Dame Sally Davies, the government’s chief medical officer (or chief inspector of the Nanny State), is going out with a bang. Obesity, a crisis as deadly as climate change and Brexit, must be tackled by a tightening ratchet of controls on what, where and when we can eat. Among other interventions, blokes will be banned from scoffing a half-time pie at football grounds, and buses will be no-go areas for the hungry.
Last week I arrived at Morden underground station to a fug of marijuana. This modern equivalent of the pea-souper pervaded the ticket hall, but the ticket-barrier staff did not seem bothered. The source was not hard to find. At the main entrance, yards from the barriers, a young man with dreadlocks in multi-layered garb stood nonchalantly smoking a fortified roll-up. I went back to the man at the gates to ask why this was being allowed. ‘Because I don’t want to get stabbed’.
I wonder whether Dame Sally has thought through the policing of her ban. Who will be given the perilous task of confiscating burgers and Monster energy drinks on the 94 bus?
Assuming that most law-abiding people don’t want to get into trouble on their way from A to B, let’s consider how Dame Sally’s law will work in practice. Bossyboots argues that surely commuters can go without eating for a short journey. Only water will be permitted (although inevitably water flasks will be sneakily filled with illicit substances such as orange juice). Under the virtuous stewardship of Sadiq Khan, London will be celebrated as the healthiest travel network in the world: fasting, if not very fast.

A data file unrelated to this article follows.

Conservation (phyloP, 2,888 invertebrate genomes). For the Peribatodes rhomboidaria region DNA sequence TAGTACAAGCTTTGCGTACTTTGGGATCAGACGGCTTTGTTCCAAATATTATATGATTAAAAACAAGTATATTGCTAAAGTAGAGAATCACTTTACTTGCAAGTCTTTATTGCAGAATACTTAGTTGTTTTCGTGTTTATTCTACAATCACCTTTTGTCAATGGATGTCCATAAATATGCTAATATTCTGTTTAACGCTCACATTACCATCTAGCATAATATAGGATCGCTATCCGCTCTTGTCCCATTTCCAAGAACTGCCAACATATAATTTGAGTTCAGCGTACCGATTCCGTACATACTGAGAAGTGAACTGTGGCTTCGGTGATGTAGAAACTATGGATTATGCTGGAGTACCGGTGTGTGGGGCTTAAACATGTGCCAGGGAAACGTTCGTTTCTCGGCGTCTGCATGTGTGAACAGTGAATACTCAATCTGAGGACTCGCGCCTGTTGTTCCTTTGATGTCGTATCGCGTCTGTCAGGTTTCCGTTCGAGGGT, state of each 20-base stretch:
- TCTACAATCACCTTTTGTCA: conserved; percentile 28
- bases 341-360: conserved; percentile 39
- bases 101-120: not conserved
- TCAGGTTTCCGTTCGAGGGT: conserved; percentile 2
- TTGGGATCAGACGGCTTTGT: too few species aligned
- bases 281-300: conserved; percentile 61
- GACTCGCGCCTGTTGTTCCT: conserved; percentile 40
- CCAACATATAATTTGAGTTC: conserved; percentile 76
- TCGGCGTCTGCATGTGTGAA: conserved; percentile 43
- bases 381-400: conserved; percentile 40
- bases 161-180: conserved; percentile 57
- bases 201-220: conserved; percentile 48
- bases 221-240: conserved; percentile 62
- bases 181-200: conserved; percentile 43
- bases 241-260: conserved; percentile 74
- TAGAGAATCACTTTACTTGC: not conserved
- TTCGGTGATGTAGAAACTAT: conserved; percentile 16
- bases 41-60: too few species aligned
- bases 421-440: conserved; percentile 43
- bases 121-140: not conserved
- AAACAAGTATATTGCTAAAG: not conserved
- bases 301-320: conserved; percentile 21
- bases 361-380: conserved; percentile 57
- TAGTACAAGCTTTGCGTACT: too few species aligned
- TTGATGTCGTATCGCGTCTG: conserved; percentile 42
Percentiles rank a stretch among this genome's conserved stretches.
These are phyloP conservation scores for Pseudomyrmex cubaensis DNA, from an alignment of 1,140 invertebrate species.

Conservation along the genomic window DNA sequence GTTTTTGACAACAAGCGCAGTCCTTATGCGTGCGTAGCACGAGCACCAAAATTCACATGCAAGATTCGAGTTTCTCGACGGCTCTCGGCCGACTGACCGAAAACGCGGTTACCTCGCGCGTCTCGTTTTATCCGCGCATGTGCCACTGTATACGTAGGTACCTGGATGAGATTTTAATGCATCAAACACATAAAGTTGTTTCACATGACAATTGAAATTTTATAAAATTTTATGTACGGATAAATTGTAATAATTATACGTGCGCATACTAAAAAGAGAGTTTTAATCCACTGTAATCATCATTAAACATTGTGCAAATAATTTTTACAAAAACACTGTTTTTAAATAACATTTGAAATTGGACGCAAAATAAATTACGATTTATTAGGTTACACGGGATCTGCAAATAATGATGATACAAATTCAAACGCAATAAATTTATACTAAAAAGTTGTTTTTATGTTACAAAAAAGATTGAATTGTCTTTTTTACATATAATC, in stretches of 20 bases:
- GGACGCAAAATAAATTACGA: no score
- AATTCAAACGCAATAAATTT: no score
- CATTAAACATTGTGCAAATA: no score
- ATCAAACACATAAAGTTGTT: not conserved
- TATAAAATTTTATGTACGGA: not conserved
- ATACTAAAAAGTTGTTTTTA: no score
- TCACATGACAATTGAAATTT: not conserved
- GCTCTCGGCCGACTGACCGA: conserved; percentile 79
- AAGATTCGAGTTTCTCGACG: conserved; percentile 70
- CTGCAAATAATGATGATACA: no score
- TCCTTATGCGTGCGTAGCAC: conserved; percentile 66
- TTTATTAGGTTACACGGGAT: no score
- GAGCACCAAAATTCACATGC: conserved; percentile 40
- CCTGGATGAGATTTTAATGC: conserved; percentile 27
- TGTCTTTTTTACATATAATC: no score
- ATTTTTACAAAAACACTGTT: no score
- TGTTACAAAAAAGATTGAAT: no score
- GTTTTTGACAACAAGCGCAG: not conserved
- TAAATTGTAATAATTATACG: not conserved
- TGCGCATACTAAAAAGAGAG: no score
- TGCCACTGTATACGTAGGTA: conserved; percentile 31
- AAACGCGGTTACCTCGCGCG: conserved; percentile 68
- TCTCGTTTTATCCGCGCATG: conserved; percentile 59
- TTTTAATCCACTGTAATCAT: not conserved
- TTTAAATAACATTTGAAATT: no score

But a ban isn’t straightforward. Long-distance coach travellers will still be allowed to partake of their Tupperware-packed cheese-and-ham sandwiches, and passengers on inter-city trains will continue to break the journey with a visit to the buffet car, with its ‘selection of hot and cold drinks and tasty snacks’ (whisper it, maybe a glass of wine). Unless train guards are expected to stop all this revelry as soon as the express engine enters Zone 6 (the outer limits of London), passengers will be exempt from Dame Sally’s puritan regime. However, on hurtling through suburban stations, they will see platforms strewn with hastily discarded coffee containers, where the prohibition has brought new meaning to ‘expresso’.
Let’s take a near-future look at Clapham Junction, famed as Britain’s busiest railway station, and a thoroughfare for South West Trains. Signs everywhere remind us not to take food and drink on the trains, unless packed out of sight. So you’d better gulp down your Caffe Nero macchiato. But the rule only applies to suburban lines. If you’d like to hold on that £2.95 beverage, simply take one of the trains coming up from Hampshire or further afield.
Hear the message on the tannoy: –
‘The train arriving at Platform Nine is the O-eight hundred hours service from Alton, terminating at London Waterloo. Would passengers please note that is an eating and drinking route. If you do not wish to share your journey with passengers who are eating and drinking, please board the fasting carriage, coach C.’
And just to prove that Dame Sally has it in for the lower orders of society, you will find no restriction in any first class compartment. It’s one rule for us, and another for the metropolitan elite returning from their Dorset bolt-holes.
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